Another Year of Mange

By Jennifer Howard

Some of you may remember the years 2019 and 2020 when there was a high incidence of mange in foxes. During that time, nearly 30 foxes were admitted;  most years maybe one or two would come in. This year has been a very taxing year on the Centre with many injured and orphaned animals admitted with broken bones, and yes, mange. 

Unlike 2019 and 2020 when the foxes went into the traps, this year they were not so willing. Have they been caught before? Perhaps, but only one as far as we know was readmitted. 

This year, there was one fox in particular whose mange was very severe. He just ran and ran in search of food and despite the most amazing efforts by the community to help he never went near the traps. A lot of hard work, love and care went into getting him. 

When we finally captured the fox, after two months of trying, the mange was so severe that he didn’t make it. He was too far along. He fought every minute to survive, it was so sad.

Procyon is not a rescue group; we depend on you to capture the animal, but we do provide you with instructions.  And so many of you have succeeded. Thank you for your love and care for our wildlife in need. 

Mange is a horrible tiny mite that borrows under the skin of the animal, laying eggs. When the eggs hatch, the cycle continues. The mites cause itching and biting; the animal’s hair falls out, or is pulled out, causing sores and great discomfort. It’s horrible and they suffer. 

As the disease progresses, they can no longer hunt successfully because their eyes get crusted over. If they go too long before treatment, their organs start to shut down and they will die. 

When animals with mange are treated in time, we put them on a slow feed protocol of five tiny protein meals a day, administer antibiotics, hydrate them, and provide mange treatments. We do our best to save them. But sometimes it’s just too late. But they no longer suffer, they are at peace.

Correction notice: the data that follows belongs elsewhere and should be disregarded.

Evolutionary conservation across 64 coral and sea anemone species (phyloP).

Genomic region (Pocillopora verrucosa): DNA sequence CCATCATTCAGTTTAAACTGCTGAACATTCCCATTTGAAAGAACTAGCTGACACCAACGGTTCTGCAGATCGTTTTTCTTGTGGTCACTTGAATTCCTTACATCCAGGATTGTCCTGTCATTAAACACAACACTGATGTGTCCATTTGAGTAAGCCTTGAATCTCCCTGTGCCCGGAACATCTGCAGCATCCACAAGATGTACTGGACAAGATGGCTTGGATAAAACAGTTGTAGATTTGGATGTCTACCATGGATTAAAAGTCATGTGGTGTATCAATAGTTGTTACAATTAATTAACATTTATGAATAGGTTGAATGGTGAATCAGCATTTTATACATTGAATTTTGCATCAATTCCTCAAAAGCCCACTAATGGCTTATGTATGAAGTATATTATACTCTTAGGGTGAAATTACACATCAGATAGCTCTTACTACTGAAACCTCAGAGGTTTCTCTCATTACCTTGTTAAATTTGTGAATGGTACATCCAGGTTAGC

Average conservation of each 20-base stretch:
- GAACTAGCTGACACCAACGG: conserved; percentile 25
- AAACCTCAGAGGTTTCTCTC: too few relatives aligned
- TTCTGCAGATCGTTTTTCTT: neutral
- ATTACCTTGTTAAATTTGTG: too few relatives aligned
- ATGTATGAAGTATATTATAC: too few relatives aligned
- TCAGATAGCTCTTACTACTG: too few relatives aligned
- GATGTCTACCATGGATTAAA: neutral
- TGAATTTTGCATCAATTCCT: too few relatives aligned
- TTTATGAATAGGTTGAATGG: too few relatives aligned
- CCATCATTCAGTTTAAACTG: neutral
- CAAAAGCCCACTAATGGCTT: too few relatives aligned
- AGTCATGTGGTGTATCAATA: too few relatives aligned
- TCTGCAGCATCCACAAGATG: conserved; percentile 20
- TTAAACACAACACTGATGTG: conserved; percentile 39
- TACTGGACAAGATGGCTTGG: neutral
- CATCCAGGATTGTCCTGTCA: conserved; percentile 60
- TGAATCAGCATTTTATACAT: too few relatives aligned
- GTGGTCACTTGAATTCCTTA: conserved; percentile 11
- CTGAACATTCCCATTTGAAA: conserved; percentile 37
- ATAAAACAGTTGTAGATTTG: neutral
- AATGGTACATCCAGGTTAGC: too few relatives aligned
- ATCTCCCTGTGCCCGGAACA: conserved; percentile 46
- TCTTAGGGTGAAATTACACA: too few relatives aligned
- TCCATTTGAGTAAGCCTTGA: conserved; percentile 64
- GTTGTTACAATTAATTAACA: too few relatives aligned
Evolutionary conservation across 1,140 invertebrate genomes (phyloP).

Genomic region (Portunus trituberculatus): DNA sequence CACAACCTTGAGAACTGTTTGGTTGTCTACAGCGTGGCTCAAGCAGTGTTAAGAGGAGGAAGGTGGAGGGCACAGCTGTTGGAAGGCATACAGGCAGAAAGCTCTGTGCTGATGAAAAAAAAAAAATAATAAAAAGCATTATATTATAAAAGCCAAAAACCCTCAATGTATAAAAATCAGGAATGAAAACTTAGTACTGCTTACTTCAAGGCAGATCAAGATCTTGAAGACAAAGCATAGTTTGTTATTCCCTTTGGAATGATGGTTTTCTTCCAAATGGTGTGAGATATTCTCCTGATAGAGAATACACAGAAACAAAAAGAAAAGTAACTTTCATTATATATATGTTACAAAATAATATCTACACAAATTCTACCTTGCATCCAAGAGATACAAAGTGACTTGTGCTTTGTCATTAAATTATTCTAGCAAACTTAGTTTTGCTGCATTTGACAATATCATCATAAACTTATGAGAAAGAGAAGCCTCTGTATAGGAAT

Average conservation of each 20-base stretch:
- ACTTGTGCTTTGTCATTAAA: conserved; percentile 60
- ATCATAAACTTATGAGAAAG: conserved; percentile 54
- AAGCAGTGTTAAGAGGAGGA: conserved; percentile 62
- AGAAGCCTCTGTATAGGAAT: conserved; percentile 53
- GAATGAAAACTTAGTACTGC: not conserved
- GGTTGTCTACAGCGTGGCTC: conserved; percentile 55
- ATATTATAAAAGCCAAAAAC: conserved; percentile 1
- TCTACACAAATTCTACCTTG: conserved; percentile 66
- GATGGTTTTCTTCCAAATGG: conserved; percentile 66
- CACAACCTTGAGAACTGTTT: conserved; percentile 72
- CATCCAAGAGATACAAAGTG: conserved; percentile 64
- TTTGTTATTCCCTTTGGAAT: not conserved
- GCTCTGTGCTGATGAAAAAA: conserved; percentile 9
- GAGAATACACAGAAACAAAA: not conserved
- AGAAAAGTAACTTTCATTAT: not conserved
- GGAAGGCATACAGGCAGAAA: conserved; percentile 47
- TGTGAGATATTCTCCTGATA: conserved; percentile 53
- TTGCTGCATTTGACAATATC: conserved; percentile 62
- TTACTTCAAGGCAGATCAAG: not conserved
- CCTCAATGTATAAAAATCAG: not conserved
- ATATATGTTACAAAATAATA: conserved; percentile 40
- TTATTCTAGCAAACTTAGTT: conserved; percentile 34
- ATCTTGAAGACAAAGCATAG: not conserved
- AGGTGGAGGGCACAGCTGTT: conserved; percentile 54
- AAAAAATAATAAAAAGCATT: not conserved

What can you do? Don’t feed wildlife, feeding ground animals attracts far more other animals than you might expect. Everything roams at night. A sick animal joins in at the buffet, spreading sickness.

Do not use rat poisoning to control rodents, as it invariably travels up the food chain, weakening the  immune system of apex predators like fox and coyotes, causing them to get sick easier and if enough has been ingested they will die. Death by poison is very slow and horrible. Not a happy or humane ending. It’s cruel. Let the predators do their job, that is what they are here for and they are very good at it. They are the best pest control, and this is the job that nature designed for them. Keep them healthy and let them hunt.

If you see a sick fox with mange, please call us at 905-729-0033. Don’t wait or try getting them yourself, by then when you call, it could be too late. Let’s work together to save lives in need. 

Jen Howard

Another Year of Mange
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